In this case you raised a bit looser pre-flop since you saw yourself ahead with AQ and wanted to isolate UTG. Unfortunately, the BB called, too, and you are now in a 3-handed pot on the flop.


You hit top pair on a drawless board. You can expect to be ahead of UTG, since he limp/calls with a wide range of hands, including many baby aces. The very tight BB probably has a pocket pair and is not likely to have hit a set.


Once again you are playing way ahead/way behind. Raising will only get weaker hands to fold. You also have position on your opponent, so you can decide on the turn/river if you think your kicker is strong enough to call another bet. If your opponents start heavy action they probably have you beat, if not you might have the best hand.


You can lay down your hand if the BB goes over the top (check/raises). You'll have to give him something like AJ-AK; he will rarely bluff in this situation.

You can call on the turn if the BB folds and UTG second barrels. If he then slows down and tries to see a cheap showdown, you can make a value bet with your top pair.


You can play for pot control on the flop in a 3-handed pot, as well. You have a good hand and don't want to scare off weaker hands that could pay you off later. If there is too much action, you'll do no harm in laying down your hand.


That's not the entire article...

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Comments (9)

#1 HasuHasi, 06 Mar 09 14:30

That's one of the best - if not the best - article I've read in the SnG section. Most other articles are pretty mediocre and didn't help me thaaat much, because they are hard to bring into play (imho). However this article somewhat opened my eyes on it's topic and I think I can actually use this pretty often to my advantage! This also finally is something I can use my reads for, I never really knew what to do with reads on opponents in SnG's...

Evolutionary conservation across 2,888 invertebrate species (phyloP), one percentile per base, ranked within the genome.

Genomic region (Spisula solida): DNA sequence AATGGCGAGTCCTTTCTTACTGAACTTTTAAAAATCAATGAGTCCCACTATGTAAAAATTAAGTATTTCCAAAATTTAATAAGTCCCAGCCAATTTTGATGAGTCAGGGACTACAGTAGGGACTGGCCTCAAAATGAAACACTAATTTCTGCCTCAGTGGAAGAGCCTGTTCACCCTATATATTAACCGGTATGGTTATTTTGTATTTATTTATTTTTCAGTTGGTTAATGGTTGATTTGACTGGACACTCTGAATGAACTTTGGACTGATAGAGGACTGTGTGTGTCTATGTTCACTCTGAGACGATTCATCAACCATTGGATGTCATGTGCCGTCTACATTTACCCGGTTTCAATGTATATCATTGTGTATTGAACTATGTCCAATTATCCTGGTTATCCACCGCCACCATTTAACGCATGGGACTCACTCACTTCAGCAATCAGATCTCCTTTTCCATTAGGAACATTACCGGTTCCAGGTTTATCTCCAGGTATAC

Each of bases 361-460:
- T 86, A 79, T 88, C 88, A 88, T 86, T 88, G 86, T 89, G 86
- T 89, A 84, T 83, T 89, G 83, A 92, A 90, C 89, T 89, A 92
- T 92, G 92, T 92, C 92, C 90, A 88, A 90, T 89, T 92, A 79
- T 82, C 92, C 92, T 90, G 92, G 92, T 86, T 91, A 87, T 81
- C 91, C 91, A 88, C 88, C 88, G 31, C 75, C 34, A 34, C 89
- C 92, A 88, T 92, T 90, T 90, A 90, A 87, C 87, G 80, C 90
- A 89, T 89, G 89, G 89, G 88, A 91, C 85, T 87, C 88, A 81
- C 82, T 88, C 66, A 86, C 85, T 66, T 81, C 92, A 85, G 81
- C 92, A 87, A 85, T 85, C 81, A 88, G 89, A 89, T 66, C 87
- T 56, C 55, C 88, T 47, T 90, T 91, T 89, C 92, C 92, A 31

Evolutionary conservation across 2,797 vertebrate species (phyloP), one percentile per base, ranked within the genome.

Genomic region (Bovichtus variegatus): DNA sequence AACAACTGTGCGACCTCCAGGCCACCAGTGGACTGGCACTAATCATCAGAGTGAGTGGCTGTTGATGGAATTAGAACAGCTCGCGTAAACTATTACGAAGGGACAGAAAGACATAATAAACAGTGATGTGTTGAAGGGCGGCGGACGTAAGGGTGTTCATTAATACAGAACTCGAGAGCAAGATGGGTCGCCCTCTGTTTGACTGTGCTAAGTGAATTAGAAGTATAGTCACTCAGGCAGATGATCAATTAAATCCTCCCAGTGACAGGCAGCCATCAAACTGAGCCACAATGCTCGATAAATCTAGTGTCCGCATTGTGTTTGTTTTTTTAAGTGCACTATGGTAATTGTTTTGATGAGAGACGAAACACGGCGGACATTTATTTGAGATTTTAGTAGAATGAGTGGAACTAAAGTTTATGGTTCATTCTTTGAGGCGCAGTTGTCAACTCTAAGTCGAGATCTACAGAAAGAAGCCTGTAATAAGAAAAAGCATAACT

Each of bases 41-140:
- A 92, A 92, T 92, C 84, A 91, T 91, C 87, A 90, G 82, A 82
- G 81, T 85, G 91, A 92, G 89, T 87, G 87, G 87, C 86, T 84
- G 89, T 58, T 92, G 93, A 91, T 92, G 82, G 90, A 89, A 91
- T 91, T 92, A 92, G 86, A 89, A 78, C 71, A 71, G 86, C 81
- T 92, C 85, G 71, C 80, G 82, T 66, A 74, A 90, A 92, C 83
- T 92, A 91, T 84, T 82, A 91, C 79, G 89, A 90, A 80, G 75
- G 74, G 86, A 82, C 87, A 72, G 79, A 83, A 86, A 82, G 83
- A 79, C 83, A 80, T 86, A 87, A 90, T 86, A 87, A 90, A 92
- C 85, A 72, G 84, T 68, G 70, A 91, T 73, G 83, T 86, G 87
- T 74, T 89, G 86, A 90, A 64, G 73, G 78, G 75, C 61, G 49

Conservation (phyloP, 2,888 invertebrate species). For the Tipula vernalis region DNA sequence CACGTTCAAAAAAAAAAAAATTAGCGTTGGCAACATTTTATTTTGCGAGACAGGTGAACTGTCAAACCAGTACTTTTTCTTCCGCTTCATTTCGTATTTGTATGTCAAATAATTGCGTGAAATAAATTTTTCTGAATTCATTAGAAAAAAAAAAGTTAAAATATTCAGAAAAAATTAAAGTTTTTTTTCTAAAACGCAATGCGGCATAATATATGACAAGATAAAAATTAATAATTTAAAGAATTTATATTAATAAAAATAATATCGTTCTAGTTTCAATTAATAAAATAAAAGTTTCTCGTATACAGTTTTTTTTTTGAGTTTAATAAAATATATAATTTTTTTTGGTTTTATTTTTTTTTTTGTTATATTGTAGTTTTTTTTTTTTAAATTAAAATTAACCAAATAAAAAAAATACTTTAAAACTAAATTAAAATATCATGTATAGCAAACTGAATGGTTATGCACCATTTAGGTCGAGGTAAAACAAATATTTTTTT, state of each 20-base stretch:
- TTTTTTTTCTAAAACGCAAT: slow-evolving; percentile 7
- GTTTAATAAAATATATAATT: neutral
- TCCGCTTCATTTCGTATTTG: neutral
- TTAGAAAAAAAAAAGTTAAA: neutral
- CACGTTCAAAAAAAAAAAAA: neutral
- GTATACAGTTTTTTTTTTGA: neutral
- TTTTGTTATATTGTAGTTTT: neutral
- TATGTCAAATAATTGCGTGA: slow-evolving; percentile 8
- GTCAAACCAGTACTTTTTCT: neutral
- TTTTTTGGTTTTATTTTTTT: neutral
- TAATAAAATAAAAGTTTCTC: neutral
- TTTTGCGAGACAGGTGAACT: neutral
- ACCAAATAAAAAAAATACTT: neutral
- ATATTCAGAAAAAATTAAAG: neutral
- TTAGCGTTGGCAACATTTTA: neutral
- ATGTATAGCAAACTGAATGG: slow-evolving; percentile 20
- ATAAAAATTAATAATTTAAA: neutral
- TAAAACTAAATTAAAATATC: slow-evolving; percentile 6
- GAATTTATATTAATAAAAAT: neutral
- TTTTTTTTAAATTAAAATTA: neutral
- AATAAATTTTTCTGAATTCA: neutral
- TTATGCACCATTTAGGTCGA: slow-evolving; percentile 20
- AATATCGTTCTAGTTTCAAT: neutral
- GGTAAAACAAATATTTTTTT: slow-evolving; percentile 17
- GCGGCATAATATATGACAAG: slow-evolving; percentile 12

More of this plz!!

#2 EthereaL, 17 Aug 09 14:44

Nice article. I definitely should improve this aspect of my game.

#3 lessthanthreee, 26 Aug 09 03:55

i love the explanation of way-ahead / way-behind.

well written

#4 Hahaownedlolz, 26 Dec 09 16:49

i agree, really great article. i'm definetly going to think about this some more.

#5 Koshburger, 10 Feb 10 02:14


#6 Avatars91, 05 Aug 10 16:03

Love the KK on an Ace high board example! Thanks so much for this!

#7 RazvanDan, 27 Sep 10 09:01

It's really hard sometimes to lay down a good hand even when you know you are beaten,it takes time and a lot of bad beats to know when you have to slowplay or throw your cards.As a begginer it's very easy to be over agressive and overestimate your cards,this article also shows us some tips for traps.

#8 SPADES1, 03 Feb 11 11:08

Referring to 'A more detailed analysis is hardly possible' in Example 1. An easy calculation of the hand you are behind is: let use assume he is loose but not unreasonable so: we put in his range 55 (3), 77 (3), QQ (1), 57 (9), KK (3), AA (6), AQ (8). A trivial sum (by mean of bynomial coefficients is immediate (6 2)+(6 2)+3=33) lead us to say there are 33 (reasonable, I refuse to fancy he has Q7 or Q5) hands better than KQ. I'd be happy to get into further details if sbdy is interested.

#9 SPADES1, 03 Feb 11 11:53

Referring to; 'You obviously want to stay in the pot, since you're getting excellent odds' in Example 4. I disagree since your chances to improve are 19,15%, whilst pot odds are 22,5%. Of course if you consder at leastyour queens good the odds are 25,53%, so calling i s mathematicaly correct. Eventually if you put your oppo on A8 or 78, acually you have 15 outs so odds are in favour (54,12%).